Top Ten Movie Serial Killers
After years of slasher/horror flicks gracing the big screen (most of which were sequels), these 10 serial killers stand out above the rest.
10. Chucky. Okay, the Child’s Play franchise has gone from all-out horror to comedy-horror over the course of five films, but any way you look at it, the Lakeshore Strangler is one mean SOB. Let’s also not forget Tiffany, Chucky’s wife, in Bride of Chucky and Seed of Chucky. Be prepared for Charles Lee Ray to return in a remake of the 1988 original.
9. Ghostface. With a mask inspired by Edvard Munch’s painting The Scream, Ghostface is actually five people over the course of three films. Scream, brought to us by Wes Craven, revitalized slasher flicks in the mid-90s. After two successful sequels, and the Scary Movie spoofs, Ghostface deserves to be on this list.
8. Michael Myers. John Carpenter brings us Mr. Myers, who killed his sister when he was a kid, went to a mental institution, escaped 15 years later and now kills people on Halloween. Originally in theaters in 1978, Halloween spawned seven sequels, not including a remake of the original by Rob Zombie. Another one is slated to be released by Zombie.
7. Jigsaw Killer. Unlike others, Jigsaw does not intend to murder. He wants to see if the victim has the will to survive, thus inflicting enough psychological trauma for them to appreciate their life and save themselves from their own demons. If anything, he’s doing them a favor. Saw VI will be out on the fall, but only the first one is must-see.
6. Freddy Kruger. Robert Englund plays the dream killer in the Nightmare on Elm Street series, also brought to us by Wes Craven. Kruger’s motives are to kill teenagers as revenge on their parents, who had burned him alive years before. Expect more Nightmares to come, but this time reportedly without Englund.
5. Jason Voorhees. Slashing up teens at Camp Crystal Lake through 12 Friday the 13th flicks (most recently a remake of the original), Jason did wonders for the old school hockey goalie mask. Met another legend, Freddy Kruger, in 2003’s Freddy vs. Jason (That was the most fun I ever had at the movies, as audience members were loudly cheering for their favorite of the two.) Unlike Kruger, Jason has a sad backstory, having been deformed and humiliated as a child. Eight of the Friday films came out in the 80s, 1 in the 90s, and 3 in the 00s.
4. Leatherface. Loosely based on real life killer Ed Gein, Leatherface is severely mentally retarded and disturbed, often using a chainsaw and sledgehammer to slaughter his victims. His family of fellow cannibals abuse him and tell him what to do. The Texas Chainsaw Massacre came out in 1974, the first in line of more slasher flicks to come. Six films have been made over the years, including a remake of the original in 2003.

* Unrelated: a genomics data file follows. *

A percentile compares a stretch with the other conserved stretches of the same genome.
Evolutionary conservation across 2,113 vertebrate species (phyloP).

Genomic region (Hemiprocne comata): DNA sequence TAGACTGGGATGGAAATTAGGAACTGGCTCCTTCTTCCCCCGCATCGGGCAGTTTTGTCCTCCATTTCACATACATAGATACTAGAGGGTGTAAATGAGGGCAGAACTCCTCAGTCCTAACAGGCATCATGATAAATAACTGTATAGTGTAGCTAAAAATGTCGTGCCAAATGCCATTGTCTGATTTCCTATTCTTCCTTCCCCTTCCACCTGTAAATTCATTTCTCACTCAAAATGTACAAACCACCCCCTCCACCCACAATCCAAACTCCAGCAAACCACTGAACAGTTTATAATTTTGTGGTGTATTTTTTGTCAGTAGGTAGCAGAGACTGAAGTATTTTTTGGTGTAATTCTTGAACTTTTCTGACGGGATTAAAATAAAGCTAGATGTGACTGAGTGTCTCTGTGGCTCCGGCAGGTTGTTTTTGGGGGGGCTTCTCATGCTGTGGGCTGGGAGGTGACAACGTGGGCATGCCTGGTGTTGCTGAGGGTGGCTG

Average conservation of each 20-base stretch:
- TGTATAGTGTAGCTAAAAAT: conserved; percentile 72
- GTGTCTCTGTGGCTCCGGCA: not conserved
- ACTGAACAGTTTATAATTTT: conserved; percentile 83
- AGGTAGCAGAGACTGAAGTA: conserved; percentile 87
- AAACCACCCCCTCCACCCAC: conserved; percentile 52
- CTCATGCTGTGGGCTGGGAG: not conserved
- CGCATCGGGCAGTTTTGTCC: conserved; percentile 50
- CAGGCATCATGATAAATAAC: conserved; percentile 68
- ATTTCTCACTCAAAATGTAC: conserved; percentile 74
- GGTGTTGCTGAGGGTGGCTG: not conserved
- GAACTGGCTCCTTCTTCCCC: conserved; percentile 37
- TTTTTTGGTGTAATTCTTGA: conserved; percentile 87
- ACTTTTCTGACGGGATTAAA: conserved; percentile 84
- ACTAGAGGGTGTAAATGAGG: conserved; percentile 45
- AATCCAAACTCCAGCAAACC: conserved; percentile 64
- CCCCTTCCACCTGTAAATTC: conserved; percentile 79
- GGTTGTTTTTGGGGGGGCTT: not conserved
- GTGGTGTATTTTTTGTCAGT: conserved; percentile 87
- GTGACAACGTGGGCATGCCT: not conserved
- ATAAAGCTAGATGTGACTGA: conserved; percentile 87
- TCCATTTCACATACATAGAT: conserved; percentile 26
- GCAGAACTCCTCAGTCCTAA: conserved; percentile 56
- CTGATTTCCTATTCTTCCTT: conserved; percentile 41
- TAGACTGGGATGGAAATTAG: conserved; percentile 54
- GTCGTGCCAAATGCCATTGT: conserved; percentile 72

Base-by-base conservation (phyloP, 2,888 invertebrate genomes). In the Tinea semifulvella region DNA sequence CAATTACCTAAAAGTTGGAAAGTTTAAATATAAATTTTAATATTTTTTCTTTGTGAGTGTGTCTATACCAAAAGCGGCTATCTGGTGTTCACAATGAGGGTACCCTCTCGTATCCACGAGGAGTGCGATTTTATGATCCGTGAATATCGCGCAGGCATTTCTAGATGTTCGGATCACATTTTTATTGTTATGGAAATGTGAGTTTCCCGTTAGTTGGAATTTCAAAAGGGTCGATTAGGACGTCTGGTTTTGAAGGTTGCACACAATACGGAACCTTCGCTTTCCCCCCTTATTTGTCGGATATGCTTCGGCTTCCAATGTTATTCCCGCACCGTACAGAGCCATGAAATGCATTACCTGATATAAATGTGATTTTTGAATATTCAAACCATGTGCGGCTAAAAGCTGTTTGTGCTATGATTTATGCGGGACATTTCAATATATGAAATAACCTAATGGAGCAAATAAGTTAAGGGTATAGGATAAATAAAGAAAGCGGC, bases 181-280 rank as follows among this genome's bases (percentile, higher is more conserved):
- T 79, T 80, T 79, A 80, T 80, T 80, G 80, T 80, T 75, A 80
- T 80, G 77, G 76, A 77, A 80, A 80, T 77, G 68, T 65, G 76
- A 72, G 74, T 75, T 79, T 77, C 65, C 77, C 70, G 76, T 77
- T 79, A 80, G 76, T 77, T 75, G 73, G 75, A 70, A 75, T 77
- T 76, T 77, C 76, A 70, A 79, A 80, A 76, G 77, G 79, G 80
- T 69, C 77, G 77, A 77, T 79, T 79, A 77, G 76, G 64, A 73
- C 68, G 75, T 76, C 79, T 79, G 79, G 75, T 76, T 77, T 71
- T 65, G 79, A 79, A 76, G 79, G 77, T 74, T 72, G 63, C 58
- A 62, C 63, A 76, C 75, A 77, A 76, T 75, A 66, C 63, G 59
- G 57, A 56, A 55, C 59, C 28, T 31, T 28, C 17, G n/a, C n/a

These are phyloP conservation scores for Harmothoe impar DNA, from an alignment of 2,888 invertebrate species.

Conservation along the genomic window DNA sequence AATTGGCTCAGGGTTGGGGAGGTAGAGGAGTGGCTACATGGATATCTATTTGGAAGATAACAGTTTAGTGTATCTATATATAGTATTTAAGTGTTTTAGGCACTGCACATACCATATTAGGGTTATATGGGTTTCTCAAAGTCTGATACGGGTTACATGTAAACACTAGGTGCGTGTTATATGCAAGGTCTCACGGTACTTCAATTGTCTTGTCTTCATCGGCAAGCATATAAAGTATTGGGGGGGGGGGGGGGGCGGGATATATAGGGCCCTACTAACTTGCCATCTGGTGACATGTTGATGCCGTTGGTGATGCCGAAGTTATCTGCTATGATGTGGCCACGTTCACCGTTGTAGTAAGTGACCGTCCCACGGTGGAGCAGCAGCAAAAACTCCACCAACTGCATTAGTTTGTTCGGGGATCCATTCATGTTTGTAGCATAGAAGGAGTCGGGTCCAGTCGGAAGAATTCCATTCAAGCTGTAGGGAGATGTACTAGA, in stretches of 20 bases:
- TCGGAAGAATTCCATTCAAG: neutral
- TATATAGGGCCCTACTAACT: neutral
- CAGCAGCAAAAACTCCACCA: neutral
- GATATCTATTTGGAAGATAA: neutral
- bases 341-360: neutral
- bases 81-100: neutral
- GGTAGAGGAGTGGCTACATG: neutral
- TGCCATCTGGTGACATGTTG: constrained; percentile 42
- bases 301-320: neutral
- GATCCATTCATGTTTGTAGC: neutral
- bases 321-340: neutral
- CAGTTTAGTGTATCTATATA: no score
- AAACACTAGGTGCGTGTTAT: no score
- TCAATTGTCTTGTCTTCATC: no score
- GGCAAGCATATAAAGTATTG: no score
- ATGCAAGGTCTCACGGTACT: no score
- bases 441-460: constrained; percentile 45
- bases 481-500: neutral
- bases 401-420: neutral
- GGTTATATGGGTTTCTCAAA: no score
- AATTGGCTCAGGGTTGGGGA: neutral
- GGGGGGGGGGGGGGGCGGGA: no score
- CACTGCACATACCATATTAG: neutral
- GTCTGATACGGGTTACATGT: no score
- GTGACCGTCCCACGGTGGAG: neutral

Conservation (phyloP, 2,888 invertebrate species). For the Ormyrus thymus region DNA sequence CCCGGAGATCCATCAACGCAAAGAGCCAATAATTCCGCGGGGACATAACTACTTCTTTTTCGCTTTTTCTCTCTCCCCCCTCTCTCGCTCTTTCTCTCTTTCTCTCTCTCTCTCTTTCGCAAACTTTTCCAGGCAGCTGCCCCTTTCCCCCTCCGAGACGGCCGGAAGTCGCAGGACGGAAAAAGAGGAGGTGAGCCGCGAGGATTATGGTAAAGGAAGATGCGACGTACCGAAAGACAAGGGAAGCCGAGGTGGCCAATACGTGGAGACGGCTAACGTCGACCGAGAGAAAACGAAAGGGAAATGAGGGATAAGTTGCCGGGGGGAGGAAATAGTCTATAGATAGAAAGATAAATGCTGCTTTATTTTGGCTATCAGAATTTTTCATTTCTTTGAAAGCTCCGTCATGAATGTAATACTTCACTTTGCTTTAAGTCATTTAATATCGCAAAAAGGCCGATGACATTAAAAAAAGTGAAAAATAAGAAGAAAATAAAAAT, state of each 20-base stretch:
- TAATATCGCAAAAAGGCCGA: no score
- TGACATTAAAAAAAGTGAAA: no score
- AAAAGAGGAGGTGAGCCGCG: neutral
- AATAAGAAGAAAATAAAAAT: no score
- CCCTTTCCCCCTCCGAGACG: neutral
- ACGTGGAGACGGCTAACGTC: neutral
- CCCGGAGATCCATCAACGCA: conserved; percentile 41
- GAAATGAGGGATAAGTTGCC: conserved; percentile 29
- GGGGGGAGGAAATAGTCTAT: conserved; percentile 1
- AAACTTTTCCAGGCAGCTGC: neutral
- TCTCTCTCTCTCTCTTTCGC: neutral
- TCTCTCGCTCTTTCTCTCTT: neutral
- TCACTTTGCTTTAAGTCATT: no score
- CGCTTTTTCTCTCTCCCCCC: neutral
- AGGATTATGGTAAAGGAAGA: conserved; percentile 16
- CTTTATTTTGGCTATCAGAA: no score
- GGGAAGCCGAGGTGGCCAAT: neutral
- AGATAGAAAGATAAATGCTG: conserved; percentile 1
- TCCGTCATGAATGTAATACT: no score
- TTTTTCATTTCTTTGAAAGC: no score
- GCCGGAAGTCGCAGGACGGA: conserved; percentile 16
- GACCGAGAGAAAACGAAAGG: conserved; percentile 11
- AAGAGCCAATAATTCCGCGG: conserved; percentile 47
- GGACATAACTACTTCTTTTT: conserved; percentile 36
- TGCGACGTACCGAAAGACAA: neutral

3. John Doe. After killing five people who are, in fact, sinners, John Doe, played by Kevin Spacey, delivers a this-all-makes-sense monologue to Brad Pitt, justifying the murders and making the Seven audience nod along in agreement. But then he turns out to be a sinner himself, “envy,” to be exact, and completes his masterpiece with his own death by the hand of “wrath.” This is the only killer on this list in a stand-alone film.
2. Norman Bates. Alfred Hitchcock’s 1960 film Psycho, most notably the shower scene, set the tone for just about every serial killer made after that. The cross-dressing, momma-loving motel peeper was based on real life killer Ed Gein (Gein was only convicted of killing two, but his grave robbery and hobby of making trophies out of bones and skin made him arguably the top killer that influenced other very famous fictional serial killers.) Five movies have been released in this series, including an unnecessary remake of the original in 1998.
1. Hannibal Lecter. Lecter, played by Anthony Hopkins in three films (Silence of the Lambs, Hannibal and Red Dragon), was voted by The American Film Institute as the most memorable villain in film history. Why? Because the audience rooted for him, unlike his former patient, transvestite wanna-be woman killer Jame Gumb (also inspired by Gein). Lecter was popular even before his tragic backstory was told in 2007’s Hannibal Rising.
Yes, there are some I purposely left off, such as the guy in American Psycho, the Driftwoods in House of 1,000 Corpses, the Leprechaun, and many, many others. Argue amongst yourselves.